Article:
• March 18, 2008 at 7:49 am

    The absence of any posting concerning Dr. Tobinick’s use of Enbrel for treatment of Alzheimer’s is something that has puzzled me from the first day that I joined this site. So much so that…I contacted the Administration before starting this thread…and…Received a timely reply that indicated that anything that had anything to do with Alzheimer’s was a valid topic. So…Here goes. I’ll apologize up front for the length of this post…For my ignorance of scientific matters…and will attempt to keep this as objective as possible.

    For those who do not know anything about either Dr. Tobinick or his Enbrel treatment, I will attempt to sum it up in purely non-technical (and I hope accurate) terms and post some links as I go along.

    I learned about Dr. Tobinick while reading a post on the Alz.org forum that contained the following link to a 01/09/08 article that appeared in Science Daily that stated that an individual with Alzheimer’s had been administered an injection in the neck area of the spine and showed immediate cognizant improvement. (At a future date I learned that the injections were administered weekly.) I got excited and decided to follow the thread for future postings.

    http://www.sciencedaily.com/releases/2008/01/080109091102.htm

    Didn’t have to wait long. The next day another link was posted to a Bloomburg.com site that contained basically the same information…but…Mentioned that “In 2006, the same researchers reported that 15 Alzheimer’s patents with mild to severe symptoms showed “sustained cognitive improvement” after six months of weekly Enbrel injections” that had been reported in the Journal of Neuroinflammation. When I read 2006, I had trouble believing that more had not been done.

    http://www.bloomberg.com/apps/news?pid=20601202&sid=a0j.t_nzzQcQ&refer=healthcare#

    Clicked on a link in the Bloomberg article and pulled up a pdf file that contained what I assume to be an actual scientific paper. Not having any scientific training hampered my comprehension…but…I waded through it until my patience was rewarded on Page 10. It contained some before and after treatment tests that were totally amazing. I continued plodding until I came to a quick time video link of a description by 2 relatives of the people that were treated…It brought my system to a halt. I began to get extremely frustrated that the study of this procedure does not appear to have gotten off of the ground, and vowed to continue following the thread.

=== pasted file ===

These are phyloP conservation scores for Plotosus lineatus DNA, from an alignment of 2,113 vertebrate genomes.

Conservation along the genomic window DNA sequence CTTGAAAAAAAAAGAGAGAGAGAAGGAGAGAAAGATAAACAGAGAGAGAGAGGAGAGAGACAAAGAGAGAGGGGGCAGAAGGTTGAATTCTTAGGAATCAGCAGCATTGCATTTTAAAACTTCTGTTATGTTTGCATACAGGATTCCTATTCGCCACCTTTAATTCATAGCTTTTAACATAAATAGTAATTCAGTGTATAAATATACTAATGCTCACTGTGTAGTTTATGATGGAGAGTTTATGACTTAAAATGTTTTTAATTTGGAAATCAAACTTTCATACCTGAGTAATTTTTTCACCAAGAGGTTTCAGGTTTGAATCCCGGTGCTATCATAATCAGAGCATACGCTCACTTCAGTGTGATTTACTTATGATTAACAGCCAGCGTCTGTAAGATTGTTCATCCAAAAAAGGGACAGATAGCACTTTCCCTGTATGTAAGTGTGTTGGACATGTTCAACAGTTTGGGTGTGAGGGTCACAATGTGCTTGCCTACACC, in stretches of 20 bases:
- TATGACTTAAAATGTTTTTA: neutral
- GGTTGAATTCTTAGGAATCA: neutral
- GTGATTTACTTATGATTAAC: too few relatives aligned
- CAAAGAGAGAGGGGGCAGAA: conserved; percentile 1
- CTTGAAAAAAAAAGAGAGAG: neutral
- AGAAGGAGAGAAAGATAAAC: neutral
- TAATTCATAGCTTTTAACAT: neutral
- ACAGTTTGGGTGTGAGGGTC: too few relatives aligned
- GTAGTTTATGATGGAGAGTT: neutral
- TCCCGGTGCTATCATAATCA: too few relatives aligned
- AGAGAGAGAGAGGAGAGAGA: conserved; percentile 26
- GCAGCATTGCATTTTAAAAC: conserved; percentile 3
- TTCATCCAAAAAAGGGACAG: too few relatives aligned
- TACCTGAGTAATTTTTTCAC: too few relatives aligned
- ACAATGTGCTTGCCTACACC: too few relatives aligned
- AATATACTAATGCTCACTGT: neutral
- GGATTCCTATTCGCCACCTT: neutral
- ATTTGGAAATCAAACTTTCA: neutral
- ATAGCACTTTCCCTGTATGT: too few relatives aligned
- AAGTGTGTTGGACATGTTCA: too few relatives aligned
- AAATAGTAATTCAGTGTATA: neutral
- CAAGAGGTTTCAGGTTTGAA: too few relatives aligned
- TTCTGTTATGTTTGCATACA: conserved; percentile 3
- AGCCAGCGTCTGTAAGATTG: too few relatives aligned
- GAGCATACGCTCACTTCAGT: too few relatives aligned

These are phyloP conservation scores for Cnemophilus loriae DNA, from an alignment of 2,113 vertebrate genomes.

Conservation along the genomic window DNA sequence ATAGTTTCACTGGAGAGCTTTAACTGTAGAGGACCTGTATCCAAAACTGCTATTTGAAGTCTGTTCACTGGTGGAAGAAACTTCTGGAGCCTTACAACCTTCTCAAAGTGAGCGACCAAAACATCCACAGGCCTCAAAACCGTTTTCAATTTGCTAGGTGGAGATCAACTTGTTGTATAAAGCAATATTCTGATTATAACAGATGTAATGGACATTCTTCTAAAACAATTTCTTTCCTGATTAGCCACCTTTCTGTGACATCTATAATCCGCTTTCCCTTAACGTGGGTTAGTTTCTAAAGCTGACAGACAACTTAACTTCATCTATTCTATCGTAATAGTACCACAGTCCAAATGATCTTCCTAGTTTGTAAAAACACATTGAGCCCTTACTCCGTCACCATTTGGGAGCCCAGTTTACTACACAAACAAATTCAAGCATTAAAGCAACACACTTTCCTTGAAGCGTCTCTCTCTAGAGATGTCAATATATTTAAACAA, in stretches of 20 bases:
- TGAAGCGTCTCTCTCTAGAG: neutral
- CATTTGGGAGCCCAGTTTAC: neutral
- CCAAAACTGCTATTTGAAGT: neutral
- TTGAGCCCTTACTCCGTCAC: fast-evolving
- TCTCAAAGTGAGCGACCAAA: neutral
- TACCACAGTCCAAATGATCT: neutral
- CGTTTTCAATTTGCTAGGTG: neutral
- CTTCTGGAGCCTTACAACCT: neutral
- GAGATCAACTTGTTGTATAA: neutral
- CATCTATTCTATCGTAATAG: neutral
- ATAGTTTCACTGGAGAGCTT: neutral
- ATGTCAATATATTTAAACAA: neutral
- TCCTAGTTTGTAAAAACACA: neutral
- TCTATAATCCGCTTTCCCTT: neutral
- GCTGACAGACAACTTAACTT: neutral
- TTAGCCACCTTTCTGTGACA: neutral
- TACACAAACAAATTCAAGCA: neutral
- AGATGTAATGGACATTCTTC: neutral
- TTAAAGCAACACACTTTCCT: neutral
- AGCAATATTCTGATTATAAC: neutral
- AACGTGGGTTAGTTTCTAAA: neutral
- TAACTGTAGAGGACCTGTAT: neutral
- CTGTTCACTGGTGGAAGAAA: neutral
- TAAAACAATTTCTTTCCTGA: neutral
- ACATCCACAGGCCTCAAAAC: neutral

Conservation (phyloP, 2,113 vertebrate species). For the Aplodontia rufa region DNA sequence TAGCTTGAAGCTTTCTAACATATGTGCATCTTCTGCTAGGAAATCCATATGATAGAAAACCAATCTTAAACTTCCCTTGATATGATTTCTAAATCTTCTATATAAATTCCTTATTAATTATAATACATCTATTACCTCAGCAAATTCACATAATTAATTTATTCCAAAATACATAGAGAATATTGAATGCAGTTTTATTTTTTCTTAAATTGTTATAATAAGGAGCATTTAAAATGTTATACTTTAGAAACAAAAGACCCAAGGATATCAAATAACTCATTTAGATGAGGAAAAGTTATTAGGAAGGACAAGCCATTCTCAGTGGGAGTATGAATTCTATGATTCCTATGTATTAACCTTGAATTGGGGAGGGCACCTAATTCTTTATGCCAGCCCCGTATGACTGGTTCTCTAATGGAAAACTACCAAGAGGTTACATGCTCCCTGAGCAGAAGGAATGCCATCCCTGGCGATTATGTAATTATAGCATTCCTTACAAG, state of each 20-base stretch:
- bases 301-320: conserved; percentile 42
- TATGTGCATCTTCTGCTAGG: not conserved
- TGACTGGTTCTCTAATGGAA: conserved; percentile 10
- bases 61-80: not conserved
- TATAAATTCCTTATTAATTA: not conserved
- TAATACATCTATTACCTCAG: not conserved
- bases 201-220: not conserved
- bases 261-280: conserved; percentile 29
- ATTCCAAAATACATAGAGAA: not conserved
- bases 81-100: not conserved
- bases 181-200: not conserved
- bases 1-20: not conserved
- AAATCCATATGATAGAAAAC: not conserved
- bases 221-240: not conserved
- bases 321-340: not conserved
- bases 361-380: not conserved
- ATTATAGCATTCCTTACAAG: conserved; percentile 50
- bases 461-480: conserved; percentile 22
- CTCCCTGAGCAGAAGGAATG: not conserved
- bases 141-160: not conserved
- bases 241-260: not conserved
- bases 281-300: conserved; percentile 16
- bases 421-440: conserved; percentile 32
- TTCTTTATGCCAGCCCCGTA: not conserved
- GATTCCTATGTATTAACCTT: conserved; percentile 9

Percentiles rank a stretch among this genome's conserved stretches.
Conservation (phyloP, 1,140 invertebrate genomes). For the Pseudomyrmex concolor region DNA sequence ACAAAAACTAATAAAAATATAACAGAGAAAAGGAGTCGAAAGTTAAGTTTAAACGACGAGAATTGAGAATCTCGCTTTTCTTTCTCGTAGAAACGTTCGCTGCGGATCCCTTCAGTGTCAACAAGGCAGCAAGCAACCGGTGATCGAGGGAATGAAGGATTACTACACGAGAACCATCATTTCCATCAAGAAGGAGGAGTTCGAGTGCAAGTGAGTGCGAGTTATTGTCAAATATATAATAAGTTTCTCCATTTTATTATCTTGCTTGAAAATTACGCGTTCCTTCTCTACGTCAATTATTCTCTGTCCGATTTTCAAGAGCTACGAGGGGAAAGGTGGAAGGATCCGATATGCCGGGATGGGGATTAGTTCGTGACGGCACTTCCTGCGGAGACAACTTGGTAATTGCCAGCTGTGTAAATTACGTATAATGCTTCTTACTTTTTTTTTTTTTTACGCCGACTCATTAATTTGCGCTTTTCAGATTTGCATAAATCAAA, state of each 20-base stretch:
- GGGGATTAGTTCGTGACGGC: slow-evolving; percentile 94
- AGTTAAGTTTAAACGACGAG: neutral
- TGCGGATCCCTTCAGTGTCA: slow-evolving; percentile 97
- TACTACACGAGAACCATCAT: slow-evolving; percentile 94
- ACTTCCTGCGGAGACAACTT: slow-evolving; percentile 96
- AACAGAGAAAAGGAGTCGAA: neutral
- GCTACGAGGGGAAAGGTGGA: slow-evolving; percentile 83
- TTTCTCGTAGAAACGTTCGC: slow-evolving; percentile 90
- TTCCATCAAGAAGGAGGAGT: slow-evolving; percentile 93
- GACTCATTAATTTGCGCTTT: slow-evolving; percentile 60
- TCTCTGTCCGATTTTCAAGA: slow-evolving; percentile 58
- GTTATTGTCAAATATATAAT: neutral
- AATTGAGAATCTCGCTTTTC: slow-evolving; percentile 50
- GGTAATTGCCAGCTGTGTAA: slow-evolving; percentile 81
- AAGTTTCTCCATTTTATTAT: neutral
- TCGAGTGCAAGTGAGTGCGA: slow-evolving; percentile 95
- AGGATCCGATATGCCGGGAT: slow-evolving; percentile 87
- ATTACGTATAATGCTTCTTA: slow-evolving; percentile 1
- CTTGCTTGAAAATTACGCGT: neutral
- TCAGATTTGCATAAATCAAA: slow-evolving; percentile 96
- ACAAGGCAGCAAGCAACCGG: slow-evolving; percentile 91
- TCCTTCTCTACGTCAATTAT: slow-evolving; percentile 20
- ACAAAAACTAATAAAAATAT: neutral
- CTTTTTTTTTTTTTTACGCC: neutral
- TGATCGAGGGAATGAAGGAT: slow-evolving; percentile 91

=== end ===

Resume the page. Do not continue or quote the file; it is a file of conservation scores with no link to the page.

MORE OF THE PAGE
http://www.jneuroinflammation.com/content/pdf/1742-2094-5-2.pdf

    The following day a posting on that forum said: “…called the Institute for Neurological Research, 310-824-6199. This is a private practice for Dr. Tobinick. There are no clinical trials available, but you can receive treatment if accepted after a $300 first appointment and then a $650 Medical evaluation appointment. If accepted, the weekly treatments cost $600 plus the drug which cost approximately $220 per week. I do not think any insurance company will pay for treatments since it is considered experimental. So, why aren’t there any trials if this is such a wonder drug for alz.??????”

    A lot of chit-chat went on until 01/23 …A link Alzforum was posted. In it I read that Sue T. Griffin, Phd., Editor-in-Chief, Journal of Neuroinflammation did an article after watching the procedure, and was amazed at the results. I also learned that “…Edward Tobinick is a board-certified dermatologist and internist, who has been active laser hair removal prior to developing an interest in the use of etanercept….and the Medical Board of California lists Tobinick as being on probation…. Tobinick was charged with unprofessional conduct relating to advertising an unproven treatment for back pain….”

    For the life of me I can not figure out how a dermatologist/internist could make a Alzheimer discovery and was not thrilled at the news over this possible probation…but…The article by Sue Griffin was encouraging. Decided to keep following the thread and was still frustrated over the lack of follow through testing of the procedure..

    http://www.alzforum.org/new/detail.asp?id=1738

    http://www.jneuroinflammation.com/articles/top/browse.asp
    (link to 3 articles that ran in the publication)

    2 members of the forum posted that they made appointments with Dr. Tobinick and were going ahead.